Policy and Plan Effectiveness Monitoring

Policy and plan effectiveness monitoring

Monitoring the efficiency and effectiveness of policies, rules or other methods in policy statements or plans (policy and plan monitoring) is an important part of the resource management planning process. It has a direct relationship to sections 32 and 35 of the Act. It is an ongoing activity throughout the planning cycle to assess how well the plan is working. Policy and plan effectiveness monitoring helps determine the need for further action, and possible changes and improvements in policy statements and plans, or in actions taken to implement them.

The Resource Management Act (RMA) requires local authorities to monitor the efficiency and effectiveness of policies, rules, or other methods in its policy statements or plans; to take appropriate action when monitoring indicates that this is necessary and to prepare a report at least every five years on the results of section 35(2)(b) monitoring.

Monitoring closes the loop in the 'plan - do - monitor - review' cycle and informs decision-makers of the consequences of actions and changes in the environment. Policy and plan effectiveness monitoring provides a means for determining how well plans are working in practice. It both builds on and provides information for state of the environment monitoring and can be assisted by monitoring resource consents, compliance and complaints. It is important to have an integrated approach.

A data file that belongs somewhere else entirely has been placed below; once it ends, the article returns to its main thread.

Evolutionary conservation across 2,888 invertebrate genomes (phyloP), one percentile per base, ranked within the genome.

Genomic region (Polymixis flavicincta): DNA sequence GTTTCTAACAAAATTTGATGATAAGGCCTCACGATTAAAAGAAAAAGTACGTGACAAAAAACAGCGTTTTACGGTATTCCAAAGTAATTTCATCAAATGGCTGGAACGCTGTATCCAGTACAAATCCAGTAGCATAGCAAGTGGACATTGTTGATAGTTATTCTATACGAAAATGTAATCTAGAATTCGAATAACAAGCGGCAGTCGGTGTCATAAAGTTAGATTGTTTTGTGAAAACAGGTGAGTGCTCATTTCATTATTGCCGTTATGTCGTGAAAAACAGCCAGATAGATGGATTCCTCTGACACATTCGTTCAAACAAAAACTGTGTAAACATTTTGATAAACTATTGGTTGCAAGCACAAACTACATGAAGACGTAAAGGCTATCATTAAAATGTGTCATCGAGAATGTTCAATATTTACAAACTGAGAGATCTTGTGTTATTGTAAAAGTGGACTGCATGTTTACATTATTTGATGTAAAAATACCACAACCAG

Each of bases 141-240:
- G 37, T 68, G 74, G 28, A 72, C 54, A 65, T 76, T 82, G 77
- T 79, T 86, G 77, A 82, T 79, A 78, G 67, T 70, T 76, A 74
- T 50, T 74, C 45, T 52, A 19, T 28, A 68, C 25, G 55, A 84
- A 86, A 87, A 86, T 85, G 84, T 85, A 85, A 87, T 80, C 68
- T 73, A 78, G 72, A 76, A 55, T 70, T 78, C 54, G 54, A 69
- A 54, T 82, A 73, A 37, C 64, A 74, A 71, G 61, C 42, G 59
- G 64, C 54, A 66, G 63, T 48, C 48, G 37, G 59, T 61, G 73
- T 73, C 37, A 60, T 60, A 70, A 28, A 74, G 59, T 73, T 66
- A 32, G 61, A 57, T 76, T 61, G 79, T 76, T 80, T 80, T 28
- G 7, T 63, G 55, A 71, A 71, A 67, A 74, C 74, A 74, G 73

Start plan monitoring early

  • Think about monitoring at the start of the policy and plan development process. Do not wait until the plan is fully operative or useful information may be missed.
  • Develop a monitoring/evaluation programme at the same time as plan provisions are developed but recognise things may change.
  • Monitor the implementation of policy and plans. It is essential to know that plan methods are being implemented before checking that anticipated outcomes are being achieved.
  • Remember monitoring is a systematic and ongoing process rather than a one-off task. This means there will be a continuous review process for policies and plans.
  • Be focused; monitor priority matters first. Many councils have started by monitoring and reviewing the environmental results expected (EREs) in policy and plans. This helps to determine if EREs are being achieved and whether or not they need to be more focused (and rewritten) to be measurable. This is all part of the monitoring process.
  • Consider the plan's context and external factors, eg, population growth or decline.
  • Establish the links with monitoring the state of the environment and the monitoring of resource consents, compliance and complaints.